Newly released emails detail what Republicans say are "cozy" ties between the Environmental Protection Agency (EPA) and a top environmental advocacy group, raising questions about the group's influence -- and participation -- in the Obama administration's so-called "War on Coal."
One 2010 exchange even shows the agency's future boss and a senior environmental lawyer praising each other over a legal settlement, though they ostensibly were on opposing sides of that case.
The emails, released by Republicans on the Senate environment committee, come as GOP lawmakers pursue an investigation into possible "collusion" between the EPA and the Natural Resources Defense Council in drafting what they claim are onerous federal regulations on coal-fired power plants and other sectors.
Lawmakers and industry groups have long questioned how much influence the NRDC has in guiding far-reaching environmental regulations proposed under the Obama administration. The new emails reflect, at least, a close relationship between top EPA officials and advocates with the organization.
Of note is a December 2010 exchange on the day a settlement plan was announced between the EPA and several groups -- including state governments and environmental organizations -- suing them over pollution standards for coal-fired power plants and oil refineries.
David Doniger, a senior attorney for one of those groups, the Natural Resources Defense Council, emailed Gina McCarthy that evening to thank her for the day's announcement. McCarthy, now head of the EPA, was assistant administrator at the time.
"I know how hard you and your team are working to move us forward and keep us on the rails," he wrote. "The announcement is a major achievement. ... We'll be with you at every step in the year ahead."
McCarthy responded: "Thanks David. I really appreciate your support and your patience. ... This success is yours as much as mine."
Critics have long claimed the EPA and other groups have engaged in a controversial tactic known as "sue-and-settle" -- where a "friendly" group sues the agency and settles on mutually agreeable terms.
Sen. David Vitter, R-La., top Republican on the Senate Environment and Public Works Committee, said the December 2010 email exchange is a "key example" of the close ties between the EPA and NRDC.
"These discoveries clearly demonstrate the EPA and NRDC's beyond-cozy relationship and force the question -- Who is working for whom?" Vitter said in a statement on Tuesday.
Regarding the 2010 email, he said: "It doesn't get any more blatantly obvious than that."
In this case, the settlement agreement announced among the NRDC, EPA and other groups paved the way for new emissions standards for power plants -- an effort which culminated earlier this year with the Obama administration's controversial proposal to slash emissions from existing power plants.
The New York Times reported in July that NRDC employees including Doniger drafted what amounted to the blueprint for that EPA proposal. One energy policy expert was quoted in the piece saying the NRDC proposal "has its fingerprints throughout this."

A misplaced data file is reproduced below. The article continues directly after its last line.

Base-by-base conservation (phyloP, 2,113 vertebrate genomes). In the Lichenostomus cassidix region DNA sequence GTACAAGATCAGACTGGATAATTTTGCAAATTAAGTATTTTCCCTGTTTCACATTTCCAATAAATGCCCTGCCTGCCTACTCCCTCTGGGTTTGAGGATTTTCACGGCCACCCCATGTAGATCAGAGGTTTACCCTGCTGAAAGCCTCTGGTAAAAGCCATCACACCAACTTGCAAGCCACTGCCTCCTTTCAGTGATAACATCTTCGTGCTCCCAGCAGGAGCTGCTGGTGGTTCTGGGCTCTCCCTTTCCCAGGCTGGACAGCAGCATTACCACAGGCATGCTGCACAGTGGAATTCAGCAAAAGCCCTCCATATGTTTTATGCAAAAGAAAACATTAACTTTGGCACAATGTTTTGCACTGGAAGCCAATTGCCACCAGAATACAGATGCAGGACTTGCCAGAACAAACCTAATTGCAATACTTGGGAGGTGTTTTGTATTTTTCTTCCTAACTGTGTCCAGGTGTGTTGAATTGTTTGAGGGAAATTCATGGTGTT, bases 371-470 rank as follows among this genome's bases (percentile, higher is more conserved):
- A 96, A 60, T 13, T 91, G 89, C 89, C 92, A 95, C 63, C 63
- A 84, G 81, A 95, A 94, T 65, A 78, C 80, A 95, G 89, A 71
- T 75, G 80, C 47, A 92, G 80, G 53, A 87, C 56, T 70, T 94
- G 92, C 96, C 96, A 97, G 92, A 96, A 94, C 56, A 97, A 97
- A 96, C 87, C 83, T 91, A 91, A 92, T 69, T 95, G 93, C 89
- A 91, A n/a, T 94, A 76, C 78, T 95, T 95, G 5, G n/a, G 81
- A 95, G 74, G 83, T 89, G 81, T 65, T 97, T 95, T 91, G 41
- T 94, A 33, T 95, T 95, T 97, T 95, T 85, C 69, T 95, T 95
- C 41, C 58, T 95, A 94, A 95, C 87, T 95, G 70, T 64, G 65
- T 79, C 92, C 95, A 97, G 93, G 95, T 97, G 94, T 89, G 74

Both groups have downplayed any coordination, with the EPA disputing the notion that the NRDC unduly influenced the climate plan. (McCarthy called the Times' claims "preposterous" in a July 9 email to staff.)
The EPA on Tuesday again pushed back on the GOP claims, arguing that the power plant rules were developed through "extensive public outreach" involving tens of thousands of people.
"To imply that one group had any undue influence on the proposal's development is ridiculous and absurd. There is simply zero merit to the idea," agency spokeswoman Liz Purchia said in a statement.
"This is a flawed narrative driven by cherry picked and isolated communications that in no way reflect the full breadth and depth of the unprecedented outreach EPA engaged in to formulate and develop the Clean Power Plan."
A separate blog post by the EPA said this narrative "simply ignores the well-documented and widely reported and recognized sweep and range of the Agency's engagement."
NRDC spokesman Edwin Chen also pushed back on Tuesday, noting the EPA met with "many groups on all sides" of the issue. "Senator Vitter thinks it's inappropriate for a public interest group to suggest policies to a federal agency -- a basic exercise in democracy," Chen said in an email. "Senator Vitter is simply trying to silence those he doesn't agree with."
The newly released emails at least show that the NRDC had several meetings with EPA officials on power plant standards after that initial 2010 announcement.
They also show McCarthy and Doniger discussing how the agency's positions are portrayed in the media. In a March 2010 exchange, Doniger forwards McCarthy an article in The Hill newspaper that noted the EPA "declined to criticize" a Senate bill blocking greenhouse gas emissions rules for two years.
"Pretty cautious," Doniger tells McCarthy, under the subject line: "Why not a stronger response?"
He warns the position in the article "could be interpreted as openness" to a delay.
McCarthy writes back: "Sorry David. We will clear this up. No one is supporting this bill."
Vitter and Rep. Darrell Issa, R-Calif., have been investigating "alleged collusion" on regulations between the EPA and environment groups. According to their offices, the NRDC has gotten $1.9 million from the EPA in grants since 2009.
They and other Republican lawmakers wrote to McCarthy last month requesting documents on the NRDC's involvement in the power plant and other rules, calling it "harmful and outrageous" that one group "drafted" a rule that puts "a tremendous cost on everyday Americans through increased electricity prices." The EPA has not responded to that request.